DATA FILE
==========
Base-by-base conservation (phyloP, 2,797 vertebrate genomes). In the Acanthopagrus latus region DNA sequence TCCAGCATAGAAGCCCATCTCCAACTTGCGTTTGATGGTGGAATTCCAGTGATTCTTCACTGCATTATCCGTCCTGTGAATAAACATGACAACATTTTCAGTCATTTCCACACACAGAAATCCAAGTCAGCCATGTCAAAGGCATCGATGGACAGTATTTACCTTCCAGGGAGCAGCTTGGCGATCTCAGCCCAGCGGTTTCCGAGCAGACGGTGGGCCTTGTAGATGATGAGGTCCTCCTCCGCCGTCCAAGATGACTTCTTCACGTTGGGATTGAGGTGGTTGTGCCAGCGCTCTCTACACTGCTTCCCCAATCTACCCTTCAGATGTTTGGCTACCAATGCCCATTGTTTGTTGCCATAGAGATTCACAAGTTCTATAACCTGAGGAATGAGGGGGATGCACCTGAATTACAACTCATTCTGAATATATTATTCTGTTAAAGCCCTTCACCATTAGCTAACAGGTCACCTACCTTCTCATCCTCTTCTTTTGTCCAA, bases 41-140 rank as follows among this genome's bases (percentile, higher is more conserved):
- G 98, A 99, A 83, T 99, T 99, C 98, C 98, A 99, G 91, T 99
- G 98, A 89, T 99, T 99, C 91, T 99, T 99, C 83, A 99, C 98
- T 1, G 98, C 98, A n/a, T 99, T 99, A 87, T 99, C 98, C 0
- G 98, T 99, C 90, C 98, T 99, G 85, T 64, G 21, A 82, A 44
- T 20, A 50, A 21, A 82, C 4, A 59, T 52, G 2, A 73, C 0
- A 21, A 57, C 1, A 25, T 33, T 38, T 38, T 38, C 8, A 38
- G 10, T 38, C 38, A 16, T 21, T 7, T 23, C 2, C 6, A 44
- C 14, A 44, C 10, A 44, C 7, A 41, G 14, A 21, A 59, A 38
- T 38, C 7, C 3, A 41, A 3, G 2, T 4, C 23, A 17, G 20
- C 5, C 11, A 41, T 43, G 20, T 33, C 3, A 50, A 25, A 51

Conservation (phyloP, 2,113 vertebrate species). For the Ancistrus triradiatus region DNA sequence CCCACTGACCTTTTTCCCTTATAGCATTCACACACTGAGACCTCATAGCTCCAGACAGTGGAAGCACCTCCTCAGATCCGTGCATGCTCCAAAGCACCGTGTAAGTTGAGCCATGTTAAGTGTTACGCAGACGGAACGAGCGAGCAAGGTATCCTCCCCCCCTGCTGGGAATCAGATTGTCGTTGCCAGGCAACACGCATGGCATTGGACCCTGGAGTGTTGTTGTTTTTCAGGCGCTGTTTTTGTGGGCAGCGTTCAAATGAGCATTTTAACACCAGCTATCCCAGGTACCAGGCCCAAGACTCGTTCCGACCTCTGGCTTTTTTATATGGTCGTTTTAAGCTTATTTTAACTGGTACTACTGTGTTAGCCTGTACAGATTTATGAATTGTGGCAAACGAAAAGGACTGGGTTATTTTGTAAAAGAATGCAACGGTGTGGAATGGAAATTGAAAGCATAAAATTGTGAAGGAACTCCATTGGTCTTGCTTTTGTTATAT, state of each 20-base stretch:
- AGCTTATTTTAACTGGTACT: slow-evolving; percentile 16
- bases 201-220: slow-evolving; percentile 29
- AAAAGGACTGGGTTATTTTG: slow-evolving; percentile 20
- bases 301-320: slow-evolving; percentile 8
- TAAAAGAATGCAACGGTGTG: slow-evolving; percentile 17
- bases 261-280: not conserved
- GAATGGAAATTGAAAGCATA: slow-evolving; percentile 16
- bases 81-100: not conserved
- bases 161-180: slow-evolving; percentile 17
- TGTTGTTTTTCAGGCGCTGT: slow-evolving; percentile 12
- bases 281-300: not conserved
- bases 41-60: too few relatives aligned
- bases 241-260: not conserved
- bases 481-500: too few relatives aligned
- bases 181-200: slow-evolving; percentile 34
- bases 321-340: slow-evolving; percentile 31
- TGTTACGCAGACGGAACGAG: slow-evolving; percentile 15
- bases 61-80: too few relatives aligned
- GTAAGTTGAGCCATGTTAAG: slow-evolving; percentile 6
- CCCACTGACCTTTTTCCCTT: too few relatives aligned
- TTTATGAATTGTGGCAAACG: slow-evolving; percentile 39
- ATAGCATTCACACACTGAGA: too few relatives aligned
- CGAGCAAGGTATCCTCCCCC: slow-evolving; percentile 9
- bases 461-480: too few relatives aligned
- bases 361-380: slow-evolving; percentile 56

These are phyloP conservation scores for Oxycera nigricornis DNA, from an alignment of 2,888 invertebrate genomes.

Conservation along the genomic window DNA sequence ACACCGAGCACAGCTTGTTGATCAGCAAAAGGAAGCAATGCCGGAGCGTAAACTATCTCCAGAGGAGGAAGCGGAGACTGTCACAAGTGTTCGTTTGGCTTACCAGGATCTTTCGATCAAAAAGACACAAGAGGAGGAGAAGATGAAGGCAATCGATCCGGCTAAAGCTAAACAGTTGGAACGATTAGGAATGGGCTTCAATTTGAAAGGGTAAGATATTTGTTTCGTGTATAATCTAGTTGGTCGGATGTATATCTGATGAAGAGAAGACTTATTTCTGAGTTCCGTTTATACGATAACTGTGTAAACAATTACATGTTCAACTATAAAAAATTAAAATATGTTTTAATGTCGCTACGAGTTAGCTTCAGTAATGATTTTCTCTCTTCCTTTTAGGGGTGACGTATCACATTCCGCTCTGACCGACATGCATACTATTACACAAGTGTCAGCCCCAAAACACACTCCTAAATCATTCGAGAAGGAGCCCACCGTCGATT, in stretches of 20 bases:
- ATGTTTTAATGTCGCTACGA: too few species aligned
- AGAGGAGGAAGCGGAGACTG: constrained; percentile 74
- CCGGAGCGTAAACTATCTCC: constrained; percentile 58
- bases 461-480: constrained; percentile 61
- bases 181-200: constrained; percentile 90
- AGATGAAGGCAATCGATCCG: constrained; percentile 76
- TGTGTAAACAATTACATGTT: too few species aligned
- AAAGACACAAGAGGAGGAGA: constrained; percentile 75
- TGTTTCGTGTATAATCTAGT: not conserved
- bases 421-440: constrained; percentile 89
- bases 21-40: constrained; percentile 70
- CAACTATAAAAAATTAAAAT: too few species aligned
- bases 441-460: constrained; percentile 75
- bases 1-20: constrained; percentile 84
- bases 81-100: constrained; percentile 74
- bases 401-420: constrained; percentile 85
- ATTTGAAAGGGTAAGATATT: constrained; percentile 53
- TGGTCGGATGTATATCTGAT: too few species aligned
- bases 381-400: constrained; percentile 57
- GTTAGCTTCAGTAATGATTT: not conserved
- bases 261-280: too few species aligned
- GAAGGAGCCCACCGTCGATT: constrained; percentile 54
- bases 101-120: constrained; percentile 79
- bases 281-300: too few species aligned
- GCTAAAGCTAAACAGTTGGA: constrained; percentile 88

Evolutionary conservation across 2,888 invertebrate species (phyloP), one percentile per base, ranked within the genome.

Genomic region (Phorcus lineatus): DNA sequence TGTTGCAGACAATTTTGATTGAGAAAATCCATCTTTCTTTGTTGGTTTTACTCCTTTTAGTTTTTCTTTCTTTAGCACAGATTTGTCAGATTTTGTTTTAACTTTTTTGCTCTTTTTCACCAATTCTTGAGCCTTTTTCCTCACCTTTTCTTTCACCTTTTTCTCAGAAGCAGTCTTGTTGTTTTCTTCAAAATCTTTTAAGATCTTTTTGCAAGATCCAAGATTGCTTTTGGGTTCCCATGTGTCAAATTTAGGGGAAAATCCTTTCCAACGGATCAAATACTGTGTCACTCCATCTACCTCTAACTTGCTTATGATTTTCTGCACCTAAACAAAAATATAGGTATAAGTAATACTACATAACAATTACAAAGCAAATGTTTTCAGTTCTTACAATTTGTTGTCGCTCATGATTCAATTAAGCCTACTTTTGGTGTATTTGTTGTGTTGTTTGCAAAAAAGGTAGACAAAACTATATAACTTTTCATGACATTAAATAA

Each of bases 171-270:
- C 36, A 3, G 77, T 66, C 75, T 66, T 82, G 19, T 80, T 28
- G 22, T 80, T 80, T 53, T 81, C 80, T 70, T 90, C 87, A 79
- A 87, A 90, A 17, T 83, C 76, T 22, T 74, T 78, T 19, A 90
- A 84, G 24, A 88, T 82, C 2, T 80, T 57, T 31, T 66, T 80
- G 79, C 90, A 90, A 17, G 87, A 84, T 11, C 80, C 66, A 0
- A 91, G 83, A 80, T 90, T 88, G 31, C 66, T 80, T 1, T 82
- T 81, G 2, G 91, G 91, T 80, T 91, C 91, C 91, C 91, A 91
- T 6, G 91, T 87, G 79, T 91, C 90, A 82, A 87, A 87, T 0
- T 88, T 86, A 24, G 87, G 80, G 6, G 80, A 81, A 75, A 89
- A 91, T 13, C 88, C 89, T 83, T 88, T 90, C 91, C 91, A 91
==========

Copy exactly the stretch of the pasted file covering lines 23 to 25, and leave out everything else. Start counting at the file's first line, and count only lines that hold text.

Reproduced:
- bases 281-300: not conserved
- bases 41-60: too few relatives aligned
- bases 241-260: not conserved